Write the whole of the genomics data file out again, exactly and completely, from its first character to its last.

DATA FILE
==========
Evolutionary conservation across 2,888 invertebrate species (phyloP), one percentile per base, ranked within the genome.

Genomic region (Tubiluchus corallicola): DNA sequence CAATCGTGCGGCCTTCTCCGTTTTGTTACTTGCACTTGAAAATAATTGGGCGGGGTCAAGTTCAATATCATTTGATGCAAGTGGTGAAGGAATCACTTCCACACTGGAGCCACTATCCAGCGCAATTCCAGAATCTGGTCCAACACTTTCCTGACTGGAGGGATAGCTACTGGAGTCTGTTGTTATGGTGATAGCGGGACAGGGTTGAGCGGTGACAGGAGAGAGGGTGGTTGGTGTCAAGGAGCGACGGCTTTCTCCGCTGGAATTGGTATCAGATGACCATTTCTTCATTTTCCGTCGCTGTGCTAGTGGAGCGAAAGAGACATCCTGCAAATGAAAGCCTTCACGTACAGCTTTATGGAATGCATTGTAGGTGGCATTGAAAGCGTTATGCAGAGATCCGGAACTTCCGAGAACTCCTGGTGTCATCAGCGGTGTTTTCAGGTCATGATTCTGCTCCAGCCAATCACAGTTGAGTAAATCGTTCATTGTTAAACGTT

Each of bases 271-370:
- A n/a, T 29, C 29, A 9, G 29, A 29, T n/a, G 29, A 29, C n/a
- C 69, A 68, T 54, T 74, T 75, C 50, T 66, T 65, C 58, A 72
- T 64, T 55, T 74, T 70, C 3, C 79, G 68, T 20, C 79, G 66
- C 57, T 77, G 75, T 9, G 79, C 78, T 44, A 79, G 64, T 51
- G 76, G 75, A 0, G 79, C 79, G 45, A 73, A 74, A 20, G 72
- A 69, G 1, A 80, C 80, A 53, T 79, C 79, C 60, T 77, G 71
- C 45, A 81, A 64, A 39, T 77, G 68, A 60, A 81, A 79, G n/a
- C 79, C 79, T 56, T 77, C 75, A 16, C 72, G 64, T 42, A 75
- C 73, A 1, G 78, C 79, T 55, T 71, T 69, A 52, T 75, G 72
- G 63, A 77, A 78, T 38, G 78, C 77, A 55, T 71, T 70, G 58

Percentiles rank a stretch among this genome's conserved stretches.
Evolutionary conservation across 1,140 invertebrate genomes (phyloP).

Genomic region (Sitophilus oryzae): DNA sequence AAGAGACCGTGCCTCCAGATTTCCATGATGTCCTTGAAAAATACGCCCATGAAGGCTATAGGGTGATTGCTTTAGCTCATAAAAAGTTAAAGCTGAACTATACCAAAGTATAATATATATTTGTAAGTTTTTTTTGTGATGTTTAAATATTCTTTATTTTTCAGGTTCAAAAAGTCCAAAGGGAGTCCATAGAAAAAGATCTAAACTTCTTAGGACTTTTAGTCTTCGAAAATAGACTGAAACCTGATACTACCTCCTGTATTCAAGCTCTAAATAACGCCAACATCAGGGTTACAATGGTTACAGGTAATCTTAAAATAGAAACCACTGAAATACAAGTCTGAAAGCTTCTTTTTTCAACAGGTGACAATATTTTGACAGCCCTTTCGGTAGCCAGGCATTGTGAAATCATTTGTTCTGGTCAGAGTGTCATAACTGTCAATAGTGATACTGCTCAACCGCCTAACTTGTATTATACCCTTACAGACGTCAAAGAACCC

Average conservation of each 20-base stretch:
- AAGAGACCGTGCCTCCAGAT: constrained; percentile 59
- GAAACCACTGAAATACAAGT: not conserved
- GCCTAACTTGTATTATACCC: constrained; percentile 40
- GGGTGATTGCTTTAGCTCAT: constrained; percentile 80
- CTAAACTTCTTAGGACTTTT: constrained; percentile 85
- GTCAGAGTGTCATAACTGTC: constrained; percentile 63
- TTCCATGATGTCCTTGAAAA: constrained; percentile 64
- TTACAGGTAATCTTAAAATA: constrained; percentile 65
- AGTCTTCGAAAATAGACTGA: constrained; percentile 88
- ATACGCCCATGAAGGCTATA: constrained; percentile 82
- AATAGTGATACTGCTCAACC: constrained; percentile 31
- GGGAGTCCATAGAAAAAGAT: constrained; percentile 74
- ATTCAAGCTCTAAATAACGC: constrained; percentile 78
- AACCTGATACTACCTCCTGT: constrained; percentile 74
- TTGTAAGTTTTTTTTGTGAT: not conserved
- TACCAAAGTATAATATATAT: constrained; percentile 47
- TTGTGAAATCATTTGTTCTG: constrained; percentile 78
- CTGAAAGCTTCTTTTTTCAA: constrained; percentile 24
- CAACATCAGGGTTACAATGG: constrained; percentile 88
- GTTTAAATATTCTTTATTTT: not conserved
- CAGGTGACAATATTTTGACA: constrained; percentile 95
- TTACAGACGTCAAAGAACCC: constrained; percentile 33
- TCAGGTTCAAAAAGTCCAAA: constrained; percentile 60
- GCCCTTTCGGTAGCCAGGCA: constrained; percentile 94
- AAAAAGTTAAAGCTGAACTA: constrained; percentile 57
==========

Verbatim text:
Evolutionary conservation across 2,888 invertebrate species (phyloP), one percentile per base, ranked within the genome.

Genomic region (Tubiluchus corallicola): DNA sequence CAATCGTGCGGCCTTCTCCGTTTTGTTACTTGCACTTGAAAATAATTGGGCGGGGTCAAGTTCAATATCATTTGATGCAAGTGGTGAAGGAATCACTTCCACACTGGAGCCACTATCCAGCGCAATTCCAGAATCTGGTCCAACACTTTCCTGACTGGAGGGATAGCTACTGGAGTCTGTTGTTATGGTGATAGCGGGACAGGGTTGAGCGGTGACAGGAGAGAGGGTGGTTGGTGTCAAGGAGCGACGGCTTTCTCCGCTGGAATTGGTATCAGATGACCATTTCTTCATTTTCCGTCGCTGTGCTAGTGGAGCGAAAGAGACATCCTGCAAATGAAAGCCTTCACGTACAGCTTTATGGAATGCATTGTAGGTGGCATTGAAAGCGTTATGCAGAGATCCGGAACTTCCGAGAACTCCTGGTGTCATCAGCGGTGTTTTCAGGTCATGATTCTGCTCCAGCCAATCACAGTTGAGTAAATCGTTCATTGTTAAACGTT

Each of bases 271-370:
- A n/a, T 29, C 29, A 9, G 29, A 29, T n/a, G 29, A 29, C n/a
- C 69, A 68, T 54, T 74, T 75, C 50, T 66, T 65, C 58, A 72
- T 64, T 55, T 74, T 70, C 3, C 79, G 68, T 20, C 79, G 66
- C 57, T 77, G 75, T 9, G 79, C 78, T 44, A 79, G 64, T 51
- G 76, G 75, A 0, G 79, C 79, G 45, A 73, A 74, A 20, G 72
- A 69, G 1, A 80, C 80, A 53, T 79, C 79, C 60, T 77, G 71
- C 45, A 81, A 64, A 39, T 77, G 68, A 60, A 81, A 79, G n/a
- C 79, C 79, T 56, T 77, C 75, A 16, C 72, G 64, T 42, A 75
- C 73, A 1, G 78, C 79, T 55, T 71, T 69, A 52, T 75, G 72
- G 63, A 77, A 78, T 38, G 78, C 77, A 55, T 71, T 70, G 58

Percentiles rank a stretch among this genome's conserved stretches.
Evolutionary conservation across 1,140 invertebrate genomes (phyloP).

Genomic region (Sitophilus oryzae): DNA sequence AAGAGACCGTGCCTCCAGATTTCCATGATGTCCTTGAAAAATACGCCCATGAAGGCTATAGGGTGATTGCTTTAGCTCATAAAAAGTTAAAGCTGAACTATACCAAAGTATAATATATATTTGTAAGTTTTTTTTGTGATGTTTAAATATTCTTTATTTTTCAGGTTCAAAAAGTCCAAAGGGAGTCCATAGAAAAAGATCTAAACTTCTTAGGACTTTTAGTCTTCGAAAATAGACTGAAACCTGATACTACCTCCTGTATTCAAGCTCTAAATAACGCCAACATCAGGGTTACAATGGTTACAGGTAATCTTAAAATAGAAACCACTGAAATACAAGTCTGAAAGCTTCTTTTTTCAACAGGTGACAATATTTTGACAGCCCTTTCGGTAGCCAGGCATTGTGAAATCATTTGTTCTGGTCAGAGTGTCATAACTGTCAATAGTGATACTGCTCAACCGCCTAACTTGTATTATACCCTTACAGACGTCAAAGAACCC

Average conservation of each 20-base stretch:
- AAGAGACCGTGCCTCCAGAT: constrained; percentile 59
- GAAACCACTGAAATACAAGT: not conserved
- GCCTAACTTGTATTATACCC: constrained; percentile 40
- GGGTGATTGCTTTAGCTCAT: constrained; percentile 80
- CTAAACTTCTTAGGACTTTT: constrained; percentile 85
- GTCAGAGTGTCATAACTGTC: constrained; percentile 63
- TTCCATGATGTCCTTGAAAA: constrained; percentile 64
- TTACAGGTAATCTTAAAATA: constrained; percentile 65
- AGTCTTCGAAAATAGACTGA: constrained; percentile 88
- ATACGCCCATGAAGGCTATA: constrained; percentile 82
- AATAGTGATACTGCTCAACC: constrained; percentile 31
- GGGAGTCCATAGAAAAAGAT: constrained; percentile 74
- ATTCAAGCTCTAAATAACGC: constrained; percentile 78
- AACCTGATACTACCTCCTGT: constrained; percentile 74
- TTGTAAGTTTTTTTTGTGAT: not conserved
- TACCAAAGTATAATATATAT: constrained; percentile 47
- TTGTGAAATCATTTGTTCTG: constrained; percentile 78
- CTGAAAGCTTCTTTTTTCAA: constrained; percentile 24
- CAACATCAGGGTTACAATGG: constrained; percentile 88
- GTTTAAATATTCTTTATTTT: not conserved
- CAGGTGACAATATTTTGACA: constrained; percentile 95
- TTACAGACGTCAAAGAACCC: constrained; percentile 33
- TCAGGTTCAAAAAGTCCAAA: constrained; percentile 60
- GCCCTTTCGGTAGCCAGGCA: constrained; percentile 94
- AAAAAGTTAAAGCTGAACTA: constrained; percentile 57